contributor.author: Annette Lermack

title.none: Teviotdale, The Stammheim Missal (Annette Lermack)

identifier.other: baj9928.0206.012 02.06.12

identifier.issn: 1096-746X

description.statementofresponsibility: Annette Lermack, Illinois State University, ahlerma@ilstu.edu

publisher.none: .

date.issued: 2002

identifier.citation: Teviotdale, Elizabeth. The Stammheim Missal. Getty Museum Studies on Art. Los Angeles: J. Paul Getty Museum, 2001. Pp.. 17.50. ISBN: 0-892-36615-x.

type.none: Review

relation.ispartof: The Medieval Review

The Medieval Review 02.06.12

Teviotdale, Elizabeth. The Stammheim Missal. Getty Museum Studies on Art. Los Angeles: J. Paul Getty Museum, 2001. Pp.. 17.50. ISBN: 0-892-36615-x.

Reviewed by:

Annette Lermack
Illinois State University
ahlerma@ilstu.edu

The Stammheim Missal by Elizabeth C. Teviotdale is one of the books published recently in the Getty Museum Studies on Art Series. The series is aimed at a broad audience and is intended to acquaint readers with individual works of art, the historical and cultural contexts in which the works of art were created, and the range of methods employed by scholars who analyze works of art from a variety of periods and cultures. Teviotdale's volume well fulfills these goals.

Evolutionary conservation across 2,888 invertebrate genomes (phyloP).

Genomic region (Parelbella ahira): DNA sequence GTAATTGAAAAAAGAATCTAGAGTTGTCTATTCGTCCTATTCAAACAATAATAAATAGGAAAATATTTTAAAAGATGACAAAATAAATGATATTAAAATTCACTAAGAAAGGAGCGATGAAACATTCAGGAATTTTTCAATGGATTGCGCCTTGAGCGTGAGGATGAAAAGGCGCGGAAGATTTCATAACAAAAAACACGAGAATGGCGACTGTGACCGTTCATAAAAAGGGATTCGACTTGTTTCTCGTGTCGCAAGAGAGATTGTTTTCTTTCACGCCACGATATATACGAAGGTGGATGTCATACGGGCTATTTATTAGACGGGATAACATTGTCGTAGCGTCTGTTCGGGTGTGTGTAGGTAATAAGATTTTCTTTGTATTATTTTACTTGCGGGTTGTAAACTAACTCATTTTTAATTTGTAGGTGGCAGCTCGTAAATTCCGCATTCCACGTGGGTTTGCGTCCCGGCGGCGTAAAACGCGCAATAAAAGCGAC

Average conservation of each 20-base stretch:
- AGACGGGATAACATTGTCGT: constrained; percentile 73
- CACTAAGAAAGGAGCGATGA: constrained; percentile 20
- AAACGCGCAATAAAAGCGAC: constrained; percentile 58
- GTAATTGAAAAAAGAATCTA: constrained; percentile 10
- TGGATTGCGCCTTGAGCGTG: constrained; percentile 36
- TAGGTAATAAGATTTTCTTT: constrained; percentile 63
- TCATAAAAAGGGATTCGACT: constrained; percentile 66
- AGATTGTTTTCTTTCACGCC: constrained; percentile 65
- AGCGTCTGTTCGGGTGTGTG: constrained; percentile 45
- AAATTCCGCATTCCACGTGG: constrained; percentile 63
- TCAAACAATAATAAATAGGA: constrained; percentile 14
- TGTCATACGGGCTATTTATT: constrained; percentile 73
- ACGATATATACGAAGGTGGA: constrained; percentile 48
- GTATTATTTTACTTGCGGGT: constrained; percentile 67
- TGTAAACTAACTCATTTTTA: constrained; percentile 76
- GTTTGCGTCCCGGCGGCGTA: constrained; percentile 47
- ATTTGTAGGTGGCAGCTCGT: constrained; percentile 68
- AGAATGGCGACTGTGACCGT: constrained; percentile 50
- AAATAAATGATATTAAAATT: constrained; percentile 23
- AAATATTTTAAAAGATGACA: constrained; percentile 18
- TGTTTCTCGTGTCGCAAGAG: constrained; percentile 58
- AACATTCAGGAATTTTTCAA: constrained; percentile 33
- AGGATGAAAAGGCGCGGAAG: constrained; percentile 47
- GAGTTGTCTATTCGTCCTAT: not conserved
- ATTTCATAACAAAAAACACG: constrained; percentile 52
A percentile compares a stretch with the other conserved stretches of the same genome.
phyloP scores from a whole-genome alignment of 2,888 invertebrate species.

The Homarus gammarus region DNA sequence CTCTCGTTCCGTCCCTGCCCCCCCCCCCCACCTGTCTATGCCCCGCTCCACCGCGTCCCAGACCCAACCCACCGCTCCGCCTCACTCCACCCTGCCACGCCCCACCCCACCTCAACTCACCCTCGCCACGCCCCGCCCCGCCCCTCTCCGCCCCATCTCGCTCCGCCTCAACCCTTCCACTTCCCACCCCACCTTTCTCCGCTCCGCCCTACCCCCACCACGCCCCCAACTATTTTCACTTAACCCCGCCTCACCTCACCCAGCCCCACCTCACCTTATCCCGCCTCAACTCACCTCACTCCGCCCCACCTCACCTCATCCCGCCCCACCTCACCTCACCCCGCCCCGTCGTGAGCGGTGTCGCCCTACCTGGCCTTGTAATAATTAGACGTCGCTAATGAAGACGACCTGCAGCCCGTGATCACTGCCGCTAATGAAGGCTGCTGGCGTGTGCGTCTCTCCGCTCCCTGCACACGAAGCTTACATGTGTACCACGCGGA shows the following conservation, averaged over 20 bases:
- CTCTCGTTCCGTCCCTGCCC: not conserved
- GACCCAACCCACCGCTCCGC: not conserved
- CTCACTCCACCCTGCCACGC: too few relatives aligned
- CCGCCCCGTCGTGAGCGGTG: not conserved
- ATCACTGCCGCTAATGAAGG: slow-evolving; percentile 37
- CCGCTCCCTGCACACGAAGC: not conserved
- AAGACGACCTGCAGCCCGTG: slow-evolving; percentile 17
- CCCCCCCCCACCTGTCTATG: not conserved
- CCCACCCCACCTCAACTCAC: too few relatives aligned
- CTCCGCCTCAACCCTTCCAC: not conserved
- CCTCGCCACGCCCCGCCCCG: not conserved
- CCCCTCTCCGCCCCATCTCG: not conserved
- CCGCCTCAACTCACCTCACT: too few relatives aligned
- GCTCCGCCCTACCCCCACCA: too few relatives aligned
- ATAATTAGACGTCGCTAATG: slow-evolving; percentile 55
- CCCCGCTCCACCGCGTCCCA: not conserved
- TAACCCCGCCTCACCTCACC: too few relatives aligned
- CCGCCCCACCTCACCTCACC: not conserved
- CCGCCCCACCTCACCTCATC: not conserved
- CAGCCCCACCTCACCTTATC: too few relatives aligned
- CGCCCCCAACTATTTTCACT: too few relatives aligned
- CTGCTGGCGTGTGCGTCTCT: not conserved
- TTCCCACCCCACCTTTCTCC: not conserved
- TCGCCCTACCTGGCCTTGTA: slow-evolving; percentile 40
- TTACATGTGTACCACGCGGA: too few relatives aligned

The Stammheim Missal (The J. Paul Getty Museum, MS. 64) was produced in the monastery of Saint Michael at Hildeshiem, Germany, during the late twelfth century. It is richly decorated with tempera, gold and silver on twelve calendar pages, twelve full-page miniatures, ten historiated initials, thirty-seven large decorated initials, hundreds of small decorated initials and twenty-nine text pages with painted arcades. Although it is a magnificent example of Romanesque manuscript illumination, it has not been widely published until now. Therefore Teviotdale's book, which includes full color reproductions of all of the large miniatures, sample calendar pages, initials and text pages, will be useful to serious scholars as well as a general audience.